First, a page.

That started things and then, from there, Rod took over and did different character studies and location studies. He rendered several different versions of the ship until we settled on one we really liked. It was a very much a collaborative process through and through.
FS: You did a good job of describing the look and the characters. How would describe not the look and the details of the world, but how the characters view their world?
KH: That’s a really good question. It’s a retro-future. It’s a cross between retro-futuristic and dystopian. There are flying cars and corporatized space travel. I think in many ways that the fantastic has become mundane. There are fewer tensions between countries on Earth because they’re united in their tensions against Theta. It’s the classic idea of a new enemy bringing enemies together.
FS: Kind of like a refocused Other with a capital O.
KH: Exactly. I’d also say that, although we don’t see it in the story up to this point, what brought Earth together was colonizing space. The preamble at the start of issue 1 is the idea that in 1985, nuclear bombs dropped in Moscow and New York. Afterwards, the United States and the Soviet Union came to peace through a joint effort to colonize space. It’s kind of like having a baby to save the marriage, right? [laughs]
FS: I noticed on your Facebook page that you’ve spoken a lot about the movie The Shadow Hours premiering. I was wondering if you would like to talk about that.
KH: For those who don’t know, The Shadow Hours is a new film that I just wrote and directed. It stars Tom Riley from Da Vinci’s Demons and Britt Lower from Man Seeking Woman, Loren Lester—who, to me, will always be Robin/Dick Grayson from Batman: The Animated Series—and Elisabeth Hower, who was in my favorite episode of the first season of Louie.
It’s about these identical twins with a very rare condition where only one can be awake at a time. They pose as one person and each stay awake half of each day. They leave recordings for one another to assist in their work as private investigators. The one brother has a secret relationship on the side and she’s putting to the screws to him that he needs to make a choice between her or his brother. It becomes a moral quandary, as the only way to get out of this dynamic is for one of the brothers to die.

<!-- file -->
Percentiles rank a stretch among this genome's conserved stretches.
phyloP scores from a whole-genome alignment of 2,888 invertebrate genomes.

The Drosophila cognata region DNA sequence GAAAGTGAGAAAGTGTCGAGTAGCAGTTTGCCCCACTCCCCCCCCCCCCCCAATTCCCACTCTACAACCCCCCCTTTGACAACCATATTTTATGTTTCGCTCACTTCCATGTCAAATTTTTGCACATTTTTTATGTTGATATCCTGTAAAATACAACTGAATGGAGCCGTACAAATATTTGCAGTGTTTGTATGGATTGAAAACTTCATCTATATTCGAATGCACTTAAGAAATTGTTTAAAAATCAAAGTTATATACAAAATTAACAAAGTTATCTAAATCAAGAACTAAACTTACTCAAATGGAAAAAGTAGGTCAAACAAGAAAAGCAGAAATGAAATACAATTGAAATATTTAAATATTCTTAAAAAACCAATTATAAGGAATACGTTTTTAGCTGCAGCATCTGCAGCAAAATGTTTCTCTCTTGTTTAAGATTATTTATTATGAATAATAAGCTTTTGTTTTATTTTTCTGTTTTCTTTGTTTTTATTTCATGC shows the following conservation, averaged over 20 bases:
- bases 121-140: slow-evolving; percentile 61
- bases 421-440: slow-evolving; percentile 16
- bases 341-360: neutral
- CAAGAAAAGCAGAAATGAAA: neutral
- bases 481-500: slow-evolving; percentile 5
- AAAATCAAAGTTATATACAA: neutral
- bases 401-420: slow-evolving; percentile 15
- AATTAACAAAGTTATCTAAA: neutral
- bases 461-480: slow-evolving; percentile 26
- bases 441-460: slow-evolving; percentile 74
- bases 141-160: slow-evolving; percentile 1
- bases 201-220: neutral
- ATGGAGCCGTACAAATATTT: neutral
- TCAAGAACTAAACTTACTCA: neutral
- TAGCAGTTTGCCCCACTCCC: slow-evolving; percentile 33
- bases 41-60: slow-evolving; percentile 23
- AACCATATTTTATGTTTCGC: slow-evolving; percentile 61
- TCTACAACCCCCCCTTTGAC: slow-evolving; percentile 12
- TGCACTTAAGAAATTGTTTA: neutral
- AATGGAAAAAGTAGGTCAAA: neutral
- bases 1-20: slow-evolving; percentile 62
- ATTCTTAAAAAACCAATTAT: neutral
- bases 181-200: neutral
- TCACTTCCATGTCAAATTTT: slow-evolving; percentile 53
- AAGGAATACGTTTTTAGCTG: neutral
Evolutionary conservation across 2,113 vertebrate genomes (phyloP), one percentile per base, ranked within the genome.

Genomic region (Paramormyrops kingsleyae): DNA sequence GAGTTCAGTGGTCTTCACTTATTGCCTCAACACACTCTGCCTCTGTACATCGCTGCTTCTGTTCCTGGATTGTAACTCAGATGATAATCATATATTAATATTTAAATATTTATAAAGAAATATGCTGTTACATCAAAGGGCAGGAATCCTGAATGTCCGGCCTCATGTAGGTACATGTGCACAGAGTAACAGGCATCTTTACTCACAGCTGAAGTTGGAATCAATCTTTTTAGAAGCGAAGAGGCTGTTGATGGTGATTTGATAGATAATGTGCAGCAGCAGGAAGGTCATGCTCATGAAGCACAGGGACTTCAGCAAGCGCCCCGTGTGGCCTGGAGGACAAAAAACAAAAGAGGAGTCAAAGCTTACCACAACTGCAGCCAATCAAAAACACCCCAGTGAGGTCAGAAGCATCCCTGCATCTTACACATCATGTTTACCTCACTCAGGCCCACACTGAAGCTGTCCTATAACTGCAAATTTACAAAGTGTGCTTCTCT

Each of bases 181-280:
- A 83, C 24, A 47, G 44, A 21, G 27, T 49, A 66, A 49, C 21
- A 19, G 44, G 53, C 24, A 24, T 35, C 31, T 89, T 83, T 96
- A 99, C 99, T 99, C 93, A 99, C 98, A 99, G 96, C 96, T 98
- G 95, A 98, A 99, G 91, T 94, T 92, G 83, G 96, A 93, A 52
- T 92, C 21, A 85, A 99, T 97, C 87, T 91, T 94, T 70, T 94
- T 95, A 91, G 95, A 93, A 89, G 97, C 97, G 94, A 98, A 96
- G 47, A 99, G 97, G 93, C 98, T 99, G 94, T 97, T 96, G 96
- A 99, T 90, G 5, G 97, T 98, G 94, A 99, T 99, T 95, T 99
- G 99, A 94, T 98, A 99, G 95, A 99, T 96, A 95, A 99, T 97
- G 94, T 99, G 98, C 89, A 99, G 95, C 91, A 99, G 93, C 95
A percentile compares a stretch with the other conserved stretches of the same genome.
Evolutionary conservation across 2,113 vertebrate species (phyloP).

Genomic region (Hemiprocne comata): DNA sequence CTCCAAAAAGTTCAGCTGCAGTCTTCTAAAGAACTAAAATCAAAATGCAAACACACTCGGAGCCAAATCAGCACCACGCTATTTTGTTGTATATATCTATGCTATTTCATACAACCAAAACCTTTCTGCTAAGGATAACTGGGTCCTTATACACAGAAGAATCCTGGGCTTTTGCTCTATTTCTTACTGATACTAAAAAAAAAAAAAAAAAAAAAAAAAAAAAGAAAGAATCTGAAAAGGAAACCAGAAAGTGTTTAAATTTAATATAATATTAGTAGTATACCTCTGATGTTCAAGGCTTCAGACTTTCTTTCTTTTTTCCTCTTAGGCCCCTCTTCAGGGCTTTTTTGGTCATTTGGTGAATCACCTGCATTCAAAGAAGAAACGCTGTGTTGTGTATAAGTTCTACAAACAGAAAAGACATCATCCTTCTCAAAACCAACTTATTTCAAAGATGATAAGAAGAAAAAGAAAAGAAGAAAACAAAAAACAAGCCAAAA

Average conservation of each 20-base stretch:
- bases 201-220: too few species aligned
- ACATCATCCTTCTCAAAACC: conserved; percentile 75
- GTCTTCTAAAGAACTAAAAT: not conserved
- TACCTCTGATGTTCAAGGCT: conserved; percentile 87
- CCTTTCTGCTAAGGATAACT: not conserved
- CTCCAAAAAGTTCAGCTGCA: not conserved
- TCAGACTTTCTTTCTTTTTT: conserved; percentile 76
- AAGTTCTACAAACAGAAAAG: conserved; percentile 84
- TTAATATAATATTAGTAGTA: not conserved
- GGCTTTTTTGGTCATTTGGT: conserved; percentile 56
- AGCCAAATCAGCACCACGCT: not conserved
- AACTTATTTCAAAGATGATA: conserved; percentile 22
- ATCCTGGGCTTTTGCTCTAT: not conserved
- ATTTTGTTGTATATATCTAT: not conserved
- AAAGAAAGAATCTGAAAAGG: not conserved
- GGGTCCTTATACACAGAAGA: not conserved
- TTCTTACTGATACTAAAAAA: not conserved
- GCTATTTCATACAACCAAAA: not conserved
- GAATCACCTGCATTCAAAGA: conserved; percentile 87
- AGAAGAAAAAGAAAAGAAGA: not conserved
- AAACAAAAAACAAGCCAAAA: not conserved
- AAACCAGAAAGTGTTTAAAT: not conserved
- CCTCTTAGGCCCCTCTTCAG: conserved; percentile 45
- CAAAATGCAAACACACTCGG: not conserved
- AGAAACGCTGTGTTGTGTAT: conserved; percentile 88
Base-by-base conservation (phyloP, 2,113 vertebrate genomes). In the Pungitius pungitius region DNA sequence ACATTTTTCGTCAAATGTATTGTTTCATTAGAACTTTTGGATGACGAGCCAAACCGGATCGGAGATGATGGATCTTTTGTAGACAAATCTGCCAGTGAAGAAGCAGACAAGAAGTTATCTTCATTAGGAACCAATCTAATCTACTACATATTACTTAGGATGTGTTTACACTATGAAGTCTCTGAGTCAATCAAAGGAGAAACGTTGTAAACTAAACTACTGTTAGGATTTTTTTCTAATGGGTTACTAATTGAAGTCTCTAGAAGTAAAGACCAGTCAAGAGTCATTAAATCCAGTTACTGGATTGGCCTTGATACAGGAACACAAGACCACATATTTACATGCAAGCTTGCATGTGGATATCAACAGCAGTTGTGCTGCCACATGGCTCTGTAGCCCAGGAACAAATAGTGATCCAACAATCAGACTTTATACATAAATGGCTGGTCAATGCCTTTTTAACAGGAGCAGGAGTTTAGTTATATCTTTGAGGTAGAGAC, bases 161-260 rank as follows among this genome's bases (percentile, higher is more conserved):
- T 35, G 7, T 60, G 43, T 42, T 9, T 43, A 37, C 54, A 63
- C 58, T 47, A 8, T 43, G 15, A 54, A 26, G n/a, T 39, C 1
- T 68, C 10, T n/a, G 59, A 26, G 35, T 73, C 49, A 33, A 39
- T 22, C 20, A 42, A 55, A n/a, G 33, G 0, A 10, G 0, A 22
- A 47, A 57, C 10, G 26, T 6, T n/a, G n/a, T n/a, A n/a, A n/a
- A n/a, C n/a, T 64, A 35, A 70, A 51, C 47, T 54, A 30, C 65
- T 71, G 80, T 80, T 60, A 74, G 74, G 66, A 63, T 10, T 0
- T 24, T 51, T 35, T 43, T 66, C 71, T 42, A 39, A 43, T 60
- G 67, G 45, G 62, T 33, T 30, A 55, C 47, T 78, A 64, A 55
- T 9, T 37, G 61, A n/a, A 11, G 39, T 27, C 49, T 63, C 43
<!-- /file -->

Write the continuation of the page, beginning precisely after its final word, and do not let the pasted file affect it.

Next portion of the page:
It was my return to big short-film making. I hadn’t made anything in about seven years. I woke up one day and realized that it had been that long. A) I wanted to see if I could still do it the way I thought I could and b) I wanted to rededicate myself to that craft. Filmmaking is my first love. So I put together this project. Omar Spahi, who’s a friend of mine, executive produced it. Omar is also producing Hadrian’s Wall through his OSSM Comics line.
We went out and shot it last year. Cut it. Bear McCreary did an incredible score for us. We just had the had the premiere at the HollyShorts Film Festival. You can check out the website www.theshadowhours.com. There are stills and information about the film. We’ll be updating as new screening dates pop up.
FS: Is there anything you want to tease about the overall story going forward beyond issue one of Hadrian’s Wall?
KH: Like any great murder mystery, the twists will keep on coming. I feel pretty confident in saying that just when you think you’ve got it figured out, we’ll be pulling out the rug from under you.
Hadrian’s Wall #1, written by Kyle Higgins and Alec Siegel with Rod Reis on art, is on sale September 14th from Image Comics.
A note to comic book retailers: The final order cutoff deadline is this Monday, August 22nd.
From the official issue description of Hadrian’s Wall #1:
When an astronaut on HADRIAN’S WALL is murdered, pill-popping detective Simon Moore is dispatched to investigate the ship’s crew… including his own ex-wife. But if Simon’s not careful, what he finds could make the interstellar Cold War go red hot. From the creative team behind the critically-acclaimed series C.O.W.L. comes a gripping, locked room murder mystery where the secrets of everyone involved are as dark as the space that surrounds them.